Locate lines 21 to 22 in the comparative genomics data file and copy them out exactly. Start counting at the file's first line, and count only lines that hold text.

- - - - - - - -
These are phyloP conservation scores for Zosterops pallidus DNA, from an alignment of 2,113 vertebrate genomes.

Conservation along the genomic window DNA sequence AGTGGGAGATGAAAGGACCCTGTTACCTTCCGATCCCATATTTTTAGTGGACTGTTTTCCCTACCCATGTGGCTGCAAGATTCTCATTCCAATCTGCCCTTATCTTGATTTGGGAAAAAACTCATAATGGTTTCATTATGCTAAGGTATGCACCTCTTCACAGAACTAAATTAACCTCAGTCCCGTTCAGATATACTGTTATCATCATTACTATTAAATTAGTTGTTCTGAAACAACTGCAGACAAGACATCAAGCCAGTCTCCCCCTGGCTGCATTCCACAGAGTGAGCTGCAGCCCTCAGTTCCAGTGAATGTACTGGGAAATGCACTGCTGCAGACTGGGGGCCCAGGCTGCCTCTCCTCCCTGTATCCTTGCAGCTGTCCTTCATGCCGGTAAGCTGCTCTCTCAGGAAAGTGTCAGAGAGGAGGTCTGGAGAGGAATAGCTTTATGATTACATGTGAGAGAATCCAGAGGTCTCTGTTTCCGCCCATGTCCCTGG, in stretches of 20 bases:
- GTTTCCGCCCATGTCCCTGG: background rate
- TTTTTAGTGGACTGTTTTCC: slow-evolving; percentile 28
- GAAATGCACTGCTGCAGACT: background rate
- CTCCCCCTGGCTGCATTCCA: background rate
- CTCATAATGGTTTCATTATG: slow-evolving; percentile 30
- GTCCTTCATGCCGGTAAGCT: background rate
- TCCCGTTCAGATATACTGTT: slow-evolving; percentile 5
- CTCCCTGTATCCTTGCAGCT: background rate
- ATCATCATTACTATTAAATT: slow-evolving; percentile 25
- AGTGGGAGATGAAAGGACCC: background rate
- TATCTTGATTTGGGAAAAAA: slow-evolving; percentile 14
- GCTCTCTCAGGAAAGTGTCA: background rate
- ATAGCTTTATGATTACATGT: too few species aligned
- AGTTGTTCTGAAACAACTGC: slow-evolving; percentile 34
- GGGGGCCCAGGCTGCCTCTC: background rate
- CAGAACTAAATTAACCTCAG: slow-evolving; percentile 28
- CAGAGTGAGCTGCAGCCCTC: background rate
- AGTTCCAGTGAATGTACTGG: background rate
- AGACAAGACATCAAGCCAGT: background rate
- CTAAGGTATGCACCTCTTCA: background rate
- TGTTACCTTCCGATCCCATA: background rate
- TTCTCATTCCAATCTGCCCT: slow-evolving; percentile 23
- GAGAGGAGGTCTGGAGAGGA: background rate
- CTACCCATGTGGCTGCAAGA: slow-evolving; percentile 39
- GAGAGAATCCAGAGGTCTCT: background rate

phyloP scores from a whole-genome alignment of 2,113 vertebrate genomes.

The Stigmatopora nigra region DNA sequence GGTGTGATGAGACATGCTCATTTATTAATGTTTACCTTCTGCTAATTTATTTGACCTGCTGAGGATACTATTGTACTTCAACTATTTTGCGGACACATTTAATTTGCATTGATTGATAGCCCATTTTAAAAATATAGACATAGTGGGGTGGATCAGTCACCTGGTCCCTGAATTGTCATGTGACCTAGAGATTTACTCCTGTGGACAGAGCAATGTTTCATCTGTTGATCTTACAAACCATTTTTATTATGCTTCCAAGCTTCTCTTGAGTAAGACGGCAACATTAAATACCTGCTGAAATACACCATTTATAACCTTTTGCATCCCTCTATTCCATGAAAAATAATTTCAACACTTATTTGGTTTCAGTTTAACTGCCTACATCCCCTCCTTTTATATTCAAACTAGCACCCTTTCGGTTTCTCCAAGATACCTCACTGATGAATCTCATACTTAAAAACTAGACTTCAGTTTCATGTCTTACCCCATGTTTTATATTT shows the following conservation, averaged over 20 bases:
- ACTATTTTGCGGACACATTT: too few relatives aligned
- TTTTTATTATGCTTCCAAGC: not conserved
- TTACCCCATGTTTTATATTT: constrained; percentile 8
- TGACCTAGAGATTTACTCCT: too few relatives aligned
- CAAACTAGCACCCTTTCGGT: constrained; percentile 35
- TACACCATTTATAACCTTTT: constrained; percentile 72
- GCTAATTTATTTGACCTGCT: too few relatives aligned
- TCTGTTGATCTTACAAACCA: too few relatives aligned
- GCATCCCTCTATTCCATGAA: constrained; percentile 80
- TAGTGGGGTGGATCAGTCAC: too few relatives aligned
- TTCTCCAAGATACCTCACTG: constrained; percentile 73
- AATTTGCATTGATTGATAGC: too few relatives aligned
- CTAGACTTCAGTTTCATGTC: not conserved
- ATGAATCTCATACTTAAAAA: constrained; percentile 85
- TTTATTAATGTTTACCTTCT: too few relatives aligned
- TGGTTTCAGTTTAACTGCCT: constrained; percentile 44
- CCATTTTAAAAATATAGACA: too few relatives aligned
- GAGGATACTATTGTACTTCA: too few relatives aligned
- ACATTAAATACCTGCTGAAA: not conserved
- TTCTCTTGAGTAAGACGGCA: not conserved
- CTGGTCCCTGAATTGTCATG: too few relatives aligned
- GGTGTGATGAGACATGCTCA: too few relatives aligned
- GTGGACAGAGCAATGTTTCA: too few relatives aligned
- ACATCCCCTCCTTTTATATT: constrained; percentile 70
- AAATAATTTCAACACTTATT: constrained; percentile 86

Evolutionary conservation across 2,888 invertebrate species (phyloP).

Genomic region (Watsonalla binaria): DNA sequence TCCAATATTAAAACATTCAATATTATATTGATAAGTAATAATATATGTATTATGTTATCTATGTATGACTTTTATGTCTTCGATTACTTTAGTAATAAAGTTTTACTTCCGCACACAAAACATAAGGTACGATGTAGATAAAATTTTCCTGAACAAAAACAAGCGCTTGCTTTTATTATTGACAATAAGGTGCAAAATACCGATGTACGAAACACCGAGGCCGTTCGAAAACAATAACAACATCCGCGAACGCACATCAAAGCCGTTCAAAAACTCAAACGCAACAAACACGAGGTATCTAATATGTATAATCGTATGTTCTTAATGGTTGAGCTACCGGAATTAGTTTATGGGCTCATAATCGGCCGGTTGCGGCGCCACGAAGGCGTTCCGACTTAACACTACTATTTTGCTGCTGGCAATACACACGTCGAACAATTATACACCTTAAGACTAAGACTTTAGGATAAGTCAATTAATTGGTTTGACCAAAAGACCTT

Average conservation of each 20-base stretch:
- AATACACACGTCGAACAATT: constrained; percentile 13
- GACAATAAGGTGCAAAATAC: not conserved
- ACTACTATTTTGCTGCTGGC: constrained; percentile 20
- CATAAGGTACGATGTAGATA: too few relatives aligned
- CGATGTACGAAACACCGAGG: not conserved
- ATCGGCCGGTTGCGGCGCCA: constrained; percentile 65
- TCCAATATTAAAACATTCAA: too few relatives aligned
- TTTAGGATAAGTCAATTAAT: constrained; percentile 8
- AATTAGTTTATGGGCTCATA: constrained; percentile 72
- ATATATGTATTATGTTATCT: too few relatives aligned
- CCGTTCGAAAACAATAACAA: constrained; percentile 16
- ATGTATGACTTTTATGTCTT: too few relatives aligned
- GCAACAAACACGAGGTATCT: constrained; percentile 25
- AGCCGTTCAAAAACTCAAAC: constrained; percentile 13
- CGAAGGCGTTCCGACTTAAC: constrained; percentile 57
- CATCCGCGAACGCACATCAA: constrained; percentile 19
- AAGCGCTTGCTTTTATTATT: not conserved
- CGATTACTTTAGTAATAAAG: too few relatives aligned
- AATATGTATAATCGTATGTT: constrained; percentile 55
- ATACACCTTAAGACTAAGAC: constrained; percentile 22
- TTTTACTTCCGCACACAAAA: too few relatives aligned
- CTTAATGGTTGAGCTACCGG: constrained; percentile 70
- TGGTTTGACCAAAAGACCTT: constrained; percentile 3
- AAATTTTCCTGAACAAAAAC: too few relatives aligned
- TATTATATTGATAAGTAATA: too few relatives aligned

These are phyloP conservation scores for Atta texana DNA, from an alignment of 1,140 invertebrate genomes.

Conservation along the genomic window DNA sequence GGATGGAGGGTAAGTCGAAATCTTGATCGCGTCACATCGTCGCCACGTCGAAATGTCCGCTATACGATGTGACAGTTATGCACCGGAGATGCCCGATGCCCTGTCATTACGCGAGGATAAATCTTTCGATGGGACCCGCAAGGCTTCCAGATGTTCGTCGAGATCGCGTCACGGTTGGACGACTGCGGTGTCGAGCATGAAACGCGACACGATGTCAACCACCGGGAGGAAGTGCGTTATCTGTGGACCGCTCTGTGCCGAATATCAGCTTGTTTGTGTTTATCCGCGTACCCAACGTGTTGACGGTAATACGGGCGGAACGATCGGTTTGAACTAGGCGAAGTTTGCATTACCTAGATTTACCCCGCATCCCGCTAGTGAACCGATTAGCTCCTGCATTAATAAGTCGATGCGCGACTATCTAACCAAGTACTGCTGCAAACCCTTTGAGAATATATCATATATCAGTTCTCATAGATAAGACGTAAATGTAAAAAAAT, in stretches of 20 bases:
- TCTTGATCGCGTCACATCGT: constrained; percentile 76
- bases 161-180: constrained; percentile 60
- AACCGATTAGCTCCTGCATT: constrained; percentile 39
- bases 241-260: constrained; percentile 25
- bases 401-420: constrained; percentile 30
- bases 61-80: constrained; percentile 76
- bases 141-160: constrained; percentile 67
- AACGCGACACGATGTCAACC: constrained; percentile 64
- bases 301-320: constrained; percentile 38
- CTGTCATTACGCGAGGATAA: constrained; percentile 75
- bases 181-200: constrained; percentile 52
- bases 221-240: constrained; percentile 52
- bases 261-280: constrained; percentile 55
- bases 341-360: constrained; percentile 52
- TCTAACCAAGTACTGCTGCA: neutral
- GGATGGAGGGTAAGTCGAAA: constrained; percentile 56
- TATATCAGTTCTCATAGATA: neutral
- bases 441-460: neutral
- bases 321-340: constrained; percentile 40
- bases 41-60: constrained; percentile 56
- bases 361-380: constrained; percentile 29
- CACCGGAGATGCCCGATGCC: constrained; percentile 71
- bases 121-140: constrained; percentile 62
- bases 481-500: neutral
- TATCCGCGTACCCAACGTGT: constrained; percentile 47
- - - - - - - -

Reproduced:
- AGACAAGACATCAAGCCAGT: background rate
- CTAAGGTATGCACCTCTTCA: background rate